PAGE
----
Texting and driving in LA is prohibited, as no motorists may read, write or send text messages while operating a motor vehicle on public roads and highways. The state’s texting while driving laws pertain to all motorists, regardless of age and driver history. Under RS 32:300.5 of the Louisiana State Legislature, all motorists are also prohibited from browsing the internet or posting to social media sites while operating a motor vehicle.

Louisiana Laws on Distracted Driving for Novice Drivers

Any type of cell phone use while driving a vehicle is prohibited amongst novice motorists in the state. As part of the laws against distracted driving in Louisiana, motorists who are 17 years of age or younger may not use any type of wireless communication device while operating a motor vehicle, unless they need to do so in an emergency. For instance, novice motorists may not make or accept phone calls while driving and they may not read, write or send text messages.

Louisiana Distracted Driving Regulations for CDL Holders

Under the Louisiana no texting and driving law, all motorists are prohibited from reading, writing and sending text-based messages from behind the wheel of a motor vehicle. Commercial driver’s license (CDL) holders and school bus operators are also prohibited from using handheld mobile devices as part of the new guidelines under the Federal Motor Carrier Safety Administration (FMCSA). Under the FMCSA, CDL holders may only talk on the phone while driving if they use a hands-free component to do so.

Distracted Driving Penalties in Louisiana

The fine for distracted driving in LA generally ranges between $100 and $500. For instance, possible distracted driving fines may include the following, depending on the specific situation:

  • Any motorists who texts and drives must pay a fine of up to $175 for first offenses and a maximum of $500 for any subsequent offense. If a crash occurs, then these fines may double.
  • New motorists who break the laws on distracted driving must pay a fine of up to $175 for first offenses or a maximum of $500 for subsequent offenses. If the violation results in a collision, then these fines may double.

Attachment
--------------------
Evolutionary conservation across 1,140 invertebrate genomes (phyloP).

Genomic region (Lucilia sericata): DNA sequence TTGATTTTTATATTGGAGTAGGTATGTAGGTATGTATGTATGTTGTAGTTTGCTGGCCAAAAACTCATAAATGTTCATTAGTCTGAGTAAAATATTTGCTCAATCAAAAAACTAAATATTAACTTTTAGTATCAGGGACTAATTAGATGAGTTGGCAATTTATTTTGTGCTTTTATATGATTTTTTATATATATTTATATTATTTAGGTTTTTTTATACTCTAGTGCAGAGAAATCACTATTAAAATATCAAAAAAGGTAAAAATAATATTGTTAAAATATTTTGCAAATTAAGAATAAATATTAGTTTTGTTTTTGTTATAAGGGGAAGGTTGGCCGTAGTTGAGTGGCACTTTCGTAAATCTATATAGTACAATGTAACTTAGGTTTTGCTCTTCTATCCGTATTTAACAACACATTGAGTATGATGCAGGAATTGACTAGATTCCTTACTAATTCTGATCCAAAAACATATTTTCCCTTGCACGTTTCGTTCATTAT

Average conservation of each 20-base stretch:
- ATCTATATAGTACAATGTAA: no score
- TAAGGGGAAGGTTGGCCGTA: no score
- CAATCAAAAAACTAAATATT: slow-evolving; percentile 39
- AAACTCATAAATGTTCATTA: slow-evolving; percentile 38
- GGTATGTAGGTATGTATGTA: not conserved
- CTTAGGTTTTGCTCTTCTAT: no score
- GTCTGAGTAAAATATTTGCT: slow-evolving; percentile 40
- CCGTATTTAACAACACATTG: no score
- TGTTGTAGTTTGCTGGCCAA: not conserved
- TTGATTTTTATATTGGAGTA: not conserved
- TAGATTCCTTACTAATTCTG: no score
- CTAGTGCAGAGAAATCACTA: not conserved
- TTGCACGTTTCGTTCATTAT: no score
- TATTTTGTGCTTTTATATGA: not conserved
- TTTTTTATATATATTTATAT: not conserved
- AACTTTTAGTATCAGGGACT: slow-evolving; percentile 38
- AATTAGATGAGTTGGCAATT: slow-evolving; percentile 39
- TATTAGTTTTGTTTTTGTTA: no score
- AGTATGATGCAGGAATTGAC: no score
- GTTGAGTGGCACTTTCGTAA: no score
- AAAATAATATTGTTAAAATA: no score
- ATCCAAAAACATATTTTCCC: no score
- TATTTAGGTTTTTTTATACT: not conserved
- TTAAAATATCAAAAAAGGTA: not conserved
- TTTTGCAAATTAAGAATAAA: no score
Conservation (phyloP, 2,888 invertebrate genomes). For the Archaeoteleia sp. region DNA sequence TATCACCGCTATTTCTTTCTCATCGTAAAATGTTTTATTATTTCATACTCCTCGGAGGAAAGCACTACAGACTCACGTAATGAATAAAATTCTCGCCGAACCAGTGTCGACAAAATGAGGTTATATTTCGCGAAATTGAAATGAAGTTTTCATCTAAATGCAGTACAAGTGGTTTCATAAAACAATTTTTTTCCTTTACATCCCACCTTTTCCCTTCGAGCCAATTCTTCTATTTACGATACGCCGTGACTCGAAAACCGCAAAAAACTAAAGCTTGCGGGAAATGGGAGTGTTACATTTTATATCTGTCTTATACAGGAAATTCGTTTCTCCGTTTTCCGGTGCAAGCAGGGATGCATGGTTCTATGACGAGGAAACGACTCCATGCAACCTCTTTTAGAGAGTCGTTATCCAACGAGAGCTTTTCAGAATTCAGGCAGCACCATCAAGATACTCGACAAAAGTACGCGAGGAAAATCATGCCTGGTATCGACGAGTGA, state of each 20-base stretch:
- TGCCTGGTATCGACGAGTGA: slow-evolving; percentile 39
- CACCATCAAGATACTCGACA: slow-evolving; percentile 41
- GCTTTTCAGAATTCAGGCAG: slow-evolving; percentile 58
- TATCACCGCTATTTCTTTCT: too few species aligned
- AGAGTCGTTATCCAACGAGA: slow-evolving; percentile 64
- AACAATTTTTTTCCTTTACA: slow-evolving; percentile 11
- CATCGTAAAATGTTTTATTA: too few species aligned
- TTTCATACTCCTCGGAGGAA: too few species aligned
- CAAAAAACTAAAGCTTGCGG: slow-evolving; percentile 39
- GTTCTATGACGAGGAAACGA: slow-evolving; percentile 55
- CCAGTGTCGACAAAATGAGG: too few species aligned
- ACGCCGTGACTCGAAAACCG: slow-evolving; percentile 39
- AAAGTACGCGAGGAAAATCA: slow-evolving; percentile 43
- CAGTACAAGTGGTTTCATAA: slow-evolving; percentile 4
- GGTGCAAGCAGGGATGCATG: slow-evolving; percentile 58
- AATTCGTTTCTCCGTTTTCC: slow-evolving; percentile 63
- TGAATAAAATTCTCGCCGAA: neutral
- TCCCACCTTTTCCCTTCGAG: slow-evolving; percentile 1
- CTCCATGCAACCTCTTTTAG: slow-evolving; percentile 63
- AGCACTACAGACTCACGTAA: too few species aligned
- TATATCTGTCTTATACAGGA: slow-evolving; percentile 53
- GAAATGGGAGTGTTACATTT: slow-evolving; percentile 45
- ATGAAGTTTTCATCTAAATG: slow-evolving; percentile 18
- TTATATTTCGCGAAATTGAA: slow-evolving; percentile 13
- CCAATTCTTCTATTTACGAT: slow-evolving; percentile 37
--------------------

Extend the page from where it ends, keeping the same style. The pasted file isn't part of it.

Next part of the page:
• Minors must pay a fine of up to $100 for first offenses and a maximum of $200 for subsequent offenses. If the violation causes an accident, then the fine will double.
  • Commercial drivers may need to pay texting and driving fines of up to $2,750.
  • Drivers who wear a two-sided headset may need to pay a fine of $25. However, additional court fees may also apply.
  • In a school zone, drivers who use a mobile device in any way may need to pay a penalty fee of between $175 and $500.

Ways to Prevent Distracted Driving in Louisiana

To prevent future distracted driving accidents in LA, it is important to reduce all visual, manual and cognitive distractions whenever a vehicle is in motion. To reduce potential driver distractions from vehicles, motorists may:

  • Turn their phones and other electronic devices on silent before starting their vehicle.
  • Use a hands-free component if they need to make or receive a phone call.
  • Download a phone-silencing app such as AT&T DriveMode, It Can Wait or Lifesaver.
  • Stow their phones and electronic devices in a hard-to-reach location.
  • Mount their phones to their vehicle’s dashboard if they need to use the device for GPS purposes.
  • Pull their vehicle over whenever they need to make a phone call.
  • Limit social interaction with other passengers, especially conversations that may be stressful or emotional.